There were nine artists all together, some working on paper with watercolours, or sketching with various tools and materials, while others – using their French easels – painted in oils. If you’re serious about plein air painting, it really helps to have the right, portable equipment.
The views from this spot are absolutely breathtaking and all agreed that we need to get back there really soon, so we’ll be returning next Monday, 29 March, for the “second sitting”. One artist suggested that three or four outings would be needed to do justice to this and any quality location.
Thanks to all involved with organising this outing. If anyone wishes to be included in the group, please email Sonja at email@example.com
We have, sadly, had to cancel the SASA “Art in the Park” for April 2021, due to the small number of participating artists. We shall, hopefully, have a better response closer to the end of the year, so we’ll see you then!
We will be hanging our first Members exhibition in the Richard Crowie Hall at Kirstenbosch on Wed 7 April. The exhibition will run till Sun 18 April. Please see the latest SASA newsletter for details.
On Thursday 25 March, Celeste Barnard will be giving a talk on paper restoration and conservation. With level 1 lockdown rules in place, we were supposed to be having the meeting at the Athenaeum, but since the air conditioning in the main hall is not working, we’ll be reverting to Zoom!
Beth Lowe, plein air artist extraordinaire, held a workshop on St James Beach on Wednesday the second of March. There were nine participants gathered near the tidal pool, as Beth took us through her process.
Her equipment – obviously simple as it needs to be carried with her – consists of a French easel, a golf umbrella, which she ties down with guy ropes and tent pegs and of course, her paint-box of carefully chosen colours for outdoor painting.
Beth illustrated the importance of good drawing skills, composition and choice of focal point, as she worked on her demonstration piece.
After observing her painting for a while, we set up our easels and got going on our own canvases, while Beth walked between us, assisting where necessary and solving any problems that might have arisen.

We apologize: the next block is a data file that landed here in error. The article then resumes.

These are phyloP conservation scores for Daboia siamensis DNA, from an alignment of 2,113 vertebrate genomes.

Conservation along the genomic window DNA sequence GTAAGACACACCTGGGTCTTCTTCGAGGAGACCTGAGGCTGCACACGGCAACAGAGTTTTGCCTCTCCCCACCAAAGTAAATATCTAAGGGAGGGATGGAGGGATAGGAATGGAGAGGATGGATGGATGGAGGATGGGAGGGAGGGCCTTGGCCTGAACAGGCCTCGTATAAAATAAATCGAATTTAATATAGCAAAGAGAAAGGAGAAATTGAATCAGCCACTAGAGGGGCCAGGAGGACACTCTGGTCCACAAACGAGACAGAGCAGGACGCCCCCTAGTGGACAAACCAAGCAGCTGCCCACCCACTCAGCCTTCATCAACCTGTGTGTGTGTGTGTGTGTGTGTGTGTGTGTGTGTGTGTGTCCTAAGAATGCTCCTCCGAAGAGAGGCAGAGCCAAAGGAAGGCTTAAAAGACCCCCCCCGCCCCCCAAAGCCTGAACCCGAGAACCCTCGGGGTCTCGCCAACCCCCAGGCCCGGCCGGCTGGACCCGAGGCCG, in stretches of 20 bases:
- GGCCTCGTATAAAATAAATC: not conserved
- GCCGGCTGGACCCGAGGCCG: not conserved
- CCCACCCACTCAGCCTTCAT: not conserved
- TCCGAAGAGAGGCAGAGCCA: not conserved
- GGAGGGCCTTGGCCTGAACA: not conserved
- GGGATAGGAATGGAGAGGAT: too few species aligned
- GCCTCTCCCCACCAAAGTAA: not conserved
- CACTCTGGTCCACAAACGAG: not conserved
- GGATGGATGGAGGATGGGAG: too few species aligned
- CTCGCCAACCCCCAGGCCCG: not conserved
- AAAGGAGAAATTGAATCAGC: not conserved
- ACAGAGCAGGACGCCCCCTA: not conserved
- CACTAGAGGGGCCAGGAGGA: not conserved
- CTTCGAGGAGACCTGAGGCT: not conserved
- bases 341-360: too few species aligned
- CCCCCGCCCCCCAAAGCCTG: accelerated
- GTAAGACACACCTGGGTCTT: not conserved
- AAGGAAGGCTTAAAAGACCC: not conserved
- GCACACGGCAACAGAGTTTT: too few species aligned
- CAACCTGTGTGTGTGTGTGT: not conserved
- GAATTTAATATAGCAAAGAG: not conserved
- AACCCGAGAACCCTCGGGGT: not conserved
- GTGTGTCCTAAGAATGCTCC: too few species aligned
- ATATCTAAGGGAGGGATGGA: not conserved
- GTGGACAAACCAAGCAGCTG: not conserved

By midday it had become rather hot and a little windy, so after watching Beth complete her painting, some of us jumped into the tidal pool to cool off. A refreshing end to a marvelous morning. Thank you Beth.
On 25 February, the last Thursday of the month, we held our monthly members’ meeting for the eighth time via zoom, our first AGM to be held using this platform. We’re getting the hang of this!
The meeting was opened by our President, Audrey Innes, who welcomed new members to our society and introduced council member, Adrian Larkin, as MC for the evening. Great job, Adrian, it all went very smoothly.
All the usual AGM protocols were adhered to, with Audrey giving the annual president’s report, which was a little sparse, due to the most peculiar year we’ve had, and Mike Forrester – SASA treasurer – giving the financial report.
A useful suggestion was made by one of the members attending that some sort of schedule of events be drawn up at the beginning of the year so that new members would know what to expect. It was also suggested that one of our more long-standing members should be at our monthly meetings to welcome newcomers to the society. Lyn Northam very kindly volunteered for this role.
Then came the drawing competition, for which 18 entries had been submitted via email and for which votes could be cast either again via email, or over the zoom “chat” after the meeting.
We had some very beautiful entries, but the overall favourites, voted for by members who attended the meeting were…..
in first place,”Rainy Days are the Best” second was “Hidden Treasures” by Sonja Frenz by Penny Steynor
and third was “Fun Times” by Sue Paulsen.
Well done you three and enjoy spending your vouchers, which were very kindly sponsored by Deckle Edge.